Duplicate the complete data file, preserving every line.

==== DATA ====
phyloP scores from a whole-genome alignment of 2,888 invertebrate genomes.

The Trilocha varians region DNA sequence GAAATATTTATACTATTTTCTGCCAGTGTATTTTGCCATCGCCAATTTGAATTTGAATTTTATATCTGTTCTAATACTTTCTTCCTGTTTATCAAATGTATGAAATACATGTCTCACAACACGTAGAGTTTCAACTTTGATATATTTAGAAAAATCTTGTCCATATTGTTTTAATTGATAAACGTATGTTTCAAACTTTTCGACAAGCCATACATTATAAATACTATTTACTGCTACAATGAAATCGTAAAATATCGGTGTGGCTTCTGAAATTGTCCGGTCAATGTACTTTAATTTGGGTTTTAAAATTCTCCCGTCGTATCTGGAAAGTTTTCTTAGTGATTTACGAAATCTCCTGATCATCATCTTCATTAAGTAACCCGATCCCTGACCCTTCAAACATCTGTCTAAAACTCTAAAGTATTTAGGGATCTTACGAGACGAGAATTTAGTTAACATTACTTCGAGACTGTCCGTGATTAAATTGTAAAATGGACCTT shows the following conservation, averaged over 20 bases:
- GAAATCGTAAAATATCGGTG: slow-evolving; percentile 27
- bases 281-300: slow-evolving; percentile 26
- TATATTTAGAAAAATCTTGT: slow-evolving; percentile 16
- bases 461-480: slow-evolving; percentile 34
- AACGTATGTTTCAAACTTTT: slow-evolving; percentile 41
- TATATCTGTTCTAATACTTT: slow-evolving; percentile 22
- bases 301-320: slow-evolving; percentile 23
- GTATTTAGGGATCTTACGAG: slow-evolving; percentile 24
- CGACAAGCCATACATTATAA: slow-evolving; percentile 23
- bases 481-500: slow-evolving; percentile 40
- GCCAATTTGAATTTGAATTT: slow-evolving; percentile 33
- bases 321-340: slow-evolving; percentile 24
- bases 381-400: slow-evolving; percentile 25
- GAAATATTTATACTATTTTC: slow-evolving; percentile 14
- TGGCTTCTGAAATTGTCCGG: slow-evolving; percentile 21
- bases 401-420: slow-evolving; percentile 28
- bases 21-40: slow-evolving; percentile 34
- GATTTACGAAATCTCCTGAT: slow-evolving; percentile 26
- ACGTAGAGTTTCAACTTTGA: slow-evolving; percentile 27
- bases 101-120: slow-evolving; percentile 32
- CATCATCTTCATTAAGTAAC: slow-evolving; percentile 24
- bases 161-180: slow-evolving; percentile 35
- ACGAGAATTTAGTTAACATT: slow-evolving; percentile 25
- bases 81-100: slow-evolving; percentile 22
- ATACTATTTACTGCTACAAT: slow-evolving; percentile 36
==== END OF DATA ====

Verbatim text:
phyloP scores from a whole-genome alignment of 2,888 invertebrate genomes.

The Trilocha varians region DNA sequence GAAATATTTATACTATTTTCTGCCAGTGTATTTTGCCATCGCCAATTTGAATTTGAATTTTATATCTGTTCTAATACTTTCTTCCTGTTTATCAAATGTATGAAATACATGTCTCACAACACGTAGAGTTTCAACTTTGATATATTTAGAAAAATCTTGTCCATATTGTTTTAATTGATAAACGTATGTTTCAAACTTTTCGACAAGCCATACATTATAAATACTATTTACTGCTACAATGAAATCGTAAAATATCGGTGTGGCTTCTGAAATTGTCCGGTCAATGTACTTTAATTTGGGTTTTAAAATTCTCCCGTCGTATCTGGAAAGTTTTCTTAGTGATTTACGAAATCTCCTGATCATCATCTTCATTAAGTAACCCGATCCCTGACCCTTCAAACATCTGTCTAAAACTCTAAAGTATTTAGGGATCTTACGAGACGAGAATTTAGTTAACATTACTTCGAGACTGTCCGTGATTAAATTGTAAAATGGACCTT shows the following conservation, averaged over 20 bases:
- GAAATCGTAAAATATCGGTG: slow-evolving; percentile 27
- bases 281-300: slow-evolving; percentile 26
- TATATTTAGAAAAATCTTGT: slow-evolving; percentile 16
- bases 461-480: slow-evolving; percentile 34
- AACGTATGTTTCAAACTTTT: slow-evolving; percentile 41
- TATATCTGTTCTAATACTTT: slow-evolving; percentile 22
- bases 301-320: slow-evolving; percentile 23
- GTATTTAGGGATCTTACGAG: slow-evolving; percentile 24
- CGACAAGCCATACATTATAA: slow-evolving; percentile 23
- bases 481-500: slow-evolving; percentile 40
- GCCAATTTGAATTTGAATTT: slow-evolving; percentile 33
- bases 321-340: slow-evolving; percentile 24
- bases 381-400: slow-evolving; percentile 25
- GAAATATTTATACTATTTTC: slow-evolving; percentile 14
- TGGCTTCTGAAATTGTCCGG: slow-evolving; percentile 21
- bases 401-420: slow-evolving; percentile 28
- bases 21-40: slow-evolving; percentile 34
- GATTTACGAAATCTCCTGAT: slow-evolving; percentile 26
- ACGTAGAGTTTCAACTTTGA: slow-evolving; percentile 27
- bases 101-120: slow-evolving; percentile 32
- CATCATCTTCATTAAGTAAC: slow-evolving; percentile 24
- bases 161-180: slow-evolving; percentile 35
- ACGAGAATTTAGTTAACATT: slow-evolving; percentile 25
- bases 81-100: slow-evolving; percentile 22
- ATACTATTTACTGCTACAAT: slow-evolving; percentile 36